Living with M.S.

"Living with M.S. is sort of like training for a long race. The harder you try, and the longer you keep at it, the stronger you become.
Eventually, looking back, you may be amazed at the power you possessed, even when you had no idea it was within your reach." (Linda Ann Nickerson)

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Monday

Zoning Out - Facing MS symptoms from A to Z



Yesterday, I rode in a car through a raging thunderstorm. The clouds were so low to the road that they blocked most of the visibility. The driver had to follow the brake lights of the vehicle in front of us for several miles until we had passed through the stormy area.

Cruising through the foggy stretch was disorienting and uncomfortable. It took all of the focus the driver had, just to keep our car moving forward safely and on-route. Even so, it was a struggle to focus and stay on course.



Sometimes multiple sclerosis feels sort of like that.

People call it “brain fog.” Similar symptoms can accompany other medical conditions.

Folks report attention issues, focus problems, memory challenges, and multi-tasking difficulties with chemotherapy, chronic fatigue syndrome, chronic stress, depression, exposure to toxins, long periods of physical inactivity, lupus, menopause, nutritional deficiencies, pregnancy, sleep deprivation, when taking certain medications, and during the grieving process after a loved one’s death.

Anyone can zone out a bit when overtired, overburdened, or overloaded. MS just tends to tip the scales in that direction much of the time.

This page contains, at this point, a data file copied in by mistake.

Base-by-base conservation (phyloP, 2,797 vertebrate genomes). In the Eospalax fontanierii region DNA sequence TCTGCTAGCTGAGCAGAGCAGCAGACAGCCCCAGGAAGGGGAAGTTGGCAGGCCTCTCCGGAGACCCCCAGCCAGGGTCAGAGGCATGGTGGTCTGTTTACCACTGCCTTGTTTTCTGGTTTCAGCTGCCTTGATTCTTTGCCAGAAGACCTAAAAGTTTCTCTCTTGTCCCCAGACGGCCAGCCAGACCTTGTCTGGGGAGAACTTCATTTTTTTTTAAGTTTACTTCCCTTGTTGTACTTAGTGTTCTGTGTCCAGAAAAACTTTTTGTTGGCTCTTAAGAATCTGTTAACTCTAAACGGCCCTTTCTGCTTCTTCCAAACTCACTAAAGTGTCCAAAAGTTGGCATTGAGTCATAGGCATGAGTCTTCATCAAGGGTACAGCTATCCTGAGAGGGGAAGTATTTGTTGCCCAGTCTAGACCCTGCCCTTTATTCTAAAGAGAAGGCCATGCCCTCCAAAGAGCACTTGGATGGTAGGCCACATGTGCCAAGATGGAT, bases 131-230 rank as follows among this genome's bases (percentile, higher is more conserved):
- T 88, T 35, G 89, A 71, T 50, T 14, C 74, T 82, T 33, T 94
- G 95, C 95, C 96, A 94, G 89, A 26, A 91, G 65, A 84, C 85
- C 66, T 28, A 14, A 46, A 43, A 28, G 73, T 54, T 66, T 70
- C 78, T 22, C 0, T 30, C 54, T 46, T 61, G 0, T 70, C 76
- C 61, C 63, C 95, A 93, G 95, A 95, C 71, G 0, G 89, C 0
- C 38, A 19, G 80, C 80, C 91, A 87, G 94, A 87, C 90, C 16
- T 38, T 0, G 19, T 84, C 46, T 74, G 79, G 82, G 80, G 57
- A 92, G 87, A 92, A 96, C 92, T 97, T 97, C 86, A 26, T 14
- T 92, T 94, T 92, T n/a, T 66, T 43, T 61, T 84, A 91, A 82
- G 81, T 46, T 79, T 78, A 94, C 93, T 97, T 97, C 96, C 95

Despite our earnest efforts to pay attention (especially when we’re viewing programs and presentations or when someone is speaking to us), we may zone out for a moment. We might miss a piece of something a person just said, take a few extra moments to answer a question, or forget an appointment.

Sensory overload can do that to us. So can MS fatigue, pain, or any number of other MS-related symptoms that interrupt our daily functioning and ability to concentrate.

MSers join the countless crowds who keep daily calendars, to-do lists, and other reminders, just in case they zone out. We might ask others to help us remember something important (although we cringe at the idea of inviting nagging). We set up notes on our smart phones.

And we try like heck to stay in the zone.



Note to loved ones: Beware of telling an MSer that he or she has brain fog or is zoning out. It’s much safer, more tactful, and wiser to let us tell you about it, if we feel like sharing.

Images:
Word cloud generated by Kicking MS to the Curb - All rights reserved
Series title graphic adapted from public domain artwork.



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Yuckies - Facing MS symptoms from A to Z

Multiple sclerosis can give a person the yuckies.

It’s not just that icky metallic after-taste that comes with mid-exacerbation steroid treatments. It’s not the, um, unpleasant and potentially embarrassing personal and private problems that some MSers face. And it’s more than the queasy, woozy, bluesy feeling that goes along with the nearly ever-present vertigo of MS.



MS just feels yucky a lot of the time.

“Where does it hurt?” someone might ask. We may not have specific answers (although we may).

“Are you sick again?” another might query. “Maybe it’s the flu.” But it’s probably not influenza, allergies, food poisoning, or typhoid fever. It’s just life with MS, always running in the background.

The MS yuckies are not like depression or grief. They’re more like riding a tandem bicycle and pedaling hard, while the other person is simply sitting there like dead weight. Add a significant headwind, a light rain, a bit of midsummer humidity, three or four blaring radios (tuned to different stations), a pair of fogged-up glasses, a charley horse in one leg, a too-tight belt tucked up around the rib cage, and some stomach upset – now you’re beginning to get the picture.



And, unless the MS yuckies turn into a full-blown exacerbation, then they just feel like a reasonably difficult day with MS. Sure, some of us have days when we can keep up with fit folks. But we also have times that feel … well … yucky.

Maybe we’ll bounce back again tomorrow or the next day or next week.